Quick DIY: Desk Drawer Makeover

Once upon a time I made the mistake of lending my brother a set of drawers from Ikea that I wasn’t currently using. He used it when he moved off campus in college, and when he returned the furniture came back a little beat up. You can’t totally blame him though, Ikea stuff is cheap and not meant to be permanent.

I thought of ways to cover up the dings, but I felt that strategically placed stickers wouldn’t look too classy. I remembered I had some vintage contact paper i’d been saving and thought i’d be a perfect & easy solution.

All you have to do:
1. Take out one of your drawers and trace around the front of it on a large piece of paper or a couple paper bags taped together. Cut a little past the line (towards the inside) and you have a template.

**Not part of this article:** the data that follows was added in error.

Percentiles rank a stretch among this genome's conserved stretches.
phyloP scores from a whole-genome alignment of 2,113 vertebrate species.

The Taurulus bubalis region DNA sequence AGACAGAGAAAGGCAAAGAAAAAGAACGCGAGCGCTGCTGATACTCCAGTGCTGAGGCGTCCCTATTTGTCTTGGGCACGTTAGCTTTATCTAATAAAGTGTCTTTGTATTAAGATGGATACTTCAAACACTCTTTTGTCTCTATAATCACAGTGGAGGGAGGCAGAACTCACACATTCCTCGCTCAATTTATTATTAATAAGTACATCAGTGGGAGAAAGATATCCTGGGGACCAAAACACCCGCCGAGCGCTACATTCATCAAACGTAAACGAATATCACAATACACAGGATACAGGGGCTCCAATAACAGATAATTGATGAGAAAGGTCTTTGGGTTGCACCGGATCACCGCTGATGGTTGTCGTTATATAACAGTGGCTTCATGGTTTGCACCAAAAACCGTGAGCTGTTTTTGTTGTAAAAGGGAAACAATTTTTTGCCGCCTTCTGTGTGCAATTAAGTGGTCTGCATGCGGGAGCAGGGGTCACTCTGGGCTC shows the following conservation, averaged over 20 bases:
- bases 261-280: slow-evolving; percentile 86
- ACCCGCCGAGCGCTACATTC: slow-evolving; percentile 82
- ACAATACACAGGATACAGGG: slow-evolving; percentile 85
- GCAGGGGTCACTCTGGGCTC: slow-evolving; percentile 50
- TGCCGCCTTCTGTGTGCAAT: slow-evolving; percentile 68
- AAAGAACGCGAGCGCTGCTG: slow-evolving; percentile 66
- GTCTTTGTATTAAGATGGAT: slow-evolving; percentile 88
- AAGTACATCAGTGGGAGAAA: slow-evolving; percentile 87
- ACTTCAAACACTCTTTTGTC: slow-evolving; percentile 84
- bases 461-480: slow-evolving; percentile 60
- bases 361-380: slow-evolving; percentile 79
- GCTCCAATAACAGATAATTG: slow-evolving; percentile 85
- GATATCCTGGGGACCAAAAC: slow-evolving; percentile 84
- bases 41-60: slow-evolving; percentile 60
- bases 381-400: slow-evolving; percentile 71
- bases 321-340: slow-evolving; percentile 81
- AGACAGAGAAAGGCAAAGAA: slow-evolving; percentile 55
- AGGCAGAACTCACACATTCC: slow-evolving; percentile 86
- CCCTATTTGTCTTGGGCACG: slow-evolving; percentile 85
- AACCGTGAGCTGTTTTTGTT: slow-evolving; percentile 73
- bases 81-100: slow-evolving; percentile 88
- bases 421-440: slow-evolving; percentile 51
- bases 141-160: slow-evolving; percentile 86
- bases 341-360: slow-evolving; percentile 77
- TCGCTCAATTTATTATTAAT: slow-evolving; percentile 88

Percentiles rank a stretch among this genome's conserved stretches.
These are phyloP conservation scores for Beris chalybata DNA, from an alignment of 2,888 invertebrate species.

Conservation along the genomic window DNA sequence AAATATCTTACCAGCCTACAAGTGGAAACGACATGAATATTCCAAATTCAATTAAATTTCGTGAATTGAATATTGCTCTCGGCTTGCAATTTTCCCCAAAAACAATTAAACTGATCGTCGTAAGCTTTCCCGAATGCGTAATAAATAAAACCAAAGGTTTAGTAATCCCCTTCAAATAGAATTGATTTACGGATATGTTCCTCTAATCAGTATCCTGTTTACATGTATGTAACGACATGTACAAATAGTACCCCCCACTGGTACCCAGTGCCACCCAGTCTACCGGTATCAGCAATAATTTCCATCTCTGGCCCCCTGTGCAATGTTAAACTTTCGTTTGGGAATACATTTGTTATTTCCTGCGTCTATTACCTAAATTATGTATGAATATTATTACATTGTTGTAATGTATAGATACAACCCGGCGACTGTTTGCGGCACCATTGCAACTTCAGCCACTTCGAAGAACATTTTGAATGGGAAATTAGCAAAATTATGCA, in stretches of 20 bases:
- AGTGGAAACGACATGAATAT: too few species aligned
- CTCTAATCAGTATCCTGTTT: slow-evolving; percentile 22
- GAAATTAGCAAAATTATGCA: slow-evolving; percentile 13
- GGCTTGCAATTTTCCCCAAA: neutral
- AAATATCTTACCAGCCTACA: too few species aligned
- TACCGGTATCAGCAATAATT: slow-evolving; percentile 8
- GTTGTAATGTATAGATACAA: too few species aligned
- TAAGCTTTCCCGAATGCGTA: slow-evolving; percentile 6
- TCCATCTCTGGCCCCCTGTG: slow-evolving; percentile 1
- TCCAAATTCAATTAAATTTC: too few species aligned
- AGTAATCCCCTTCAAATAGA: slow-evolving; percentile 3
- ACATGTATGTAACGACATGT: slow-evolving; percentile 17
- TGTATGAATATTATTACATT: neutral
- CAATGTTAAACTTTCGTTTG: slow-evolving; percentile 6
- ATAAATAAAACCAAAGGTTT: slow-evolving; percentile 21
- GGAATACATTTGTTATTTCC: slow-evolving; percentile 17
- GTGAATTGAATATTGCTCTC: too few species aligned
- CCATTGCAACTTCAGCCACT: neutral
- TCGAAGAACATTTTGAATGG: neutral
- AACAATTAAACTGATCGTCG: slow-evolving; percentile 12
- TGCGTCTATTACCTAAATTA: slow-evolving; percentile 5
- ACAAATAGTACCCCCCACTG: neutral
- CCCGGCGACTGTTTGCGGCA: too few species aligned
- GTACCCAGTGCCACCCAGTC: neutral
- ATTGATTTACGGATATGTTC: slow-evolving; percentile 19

2. Cut a piece of contact paper for each drawer using your template. Peel the backing off the paper and press onto the drawer surface starting at the middle (make sure the drawers are clean!) I wasn’t sure if it would stick too well since my contact paper was old, it did for awhile but started peeling back a bit so I used some spray adhesive to keep them in place. Worked like a charm.

Easy, cheap update. (I have to replace my leopard print chair now because it clashes!)

Make Your Own External Hard Drive

Recently my portable external hard drive kicked the bucket. Like anyone would, I immediately felt panic by not having any backup of my things besides some important files I had in Dropbox. So, I needed to buy a new one pretty quickly. I remembered my brother showing me that hard drive enclosures exist (big props to him) and I removed the perfectly working drive from my old Macbook to turn it into an external one, instead of buying something new. This is especially good if you already have an old hard drive like I did! Saves a lot of money. Here’s a quick how-to.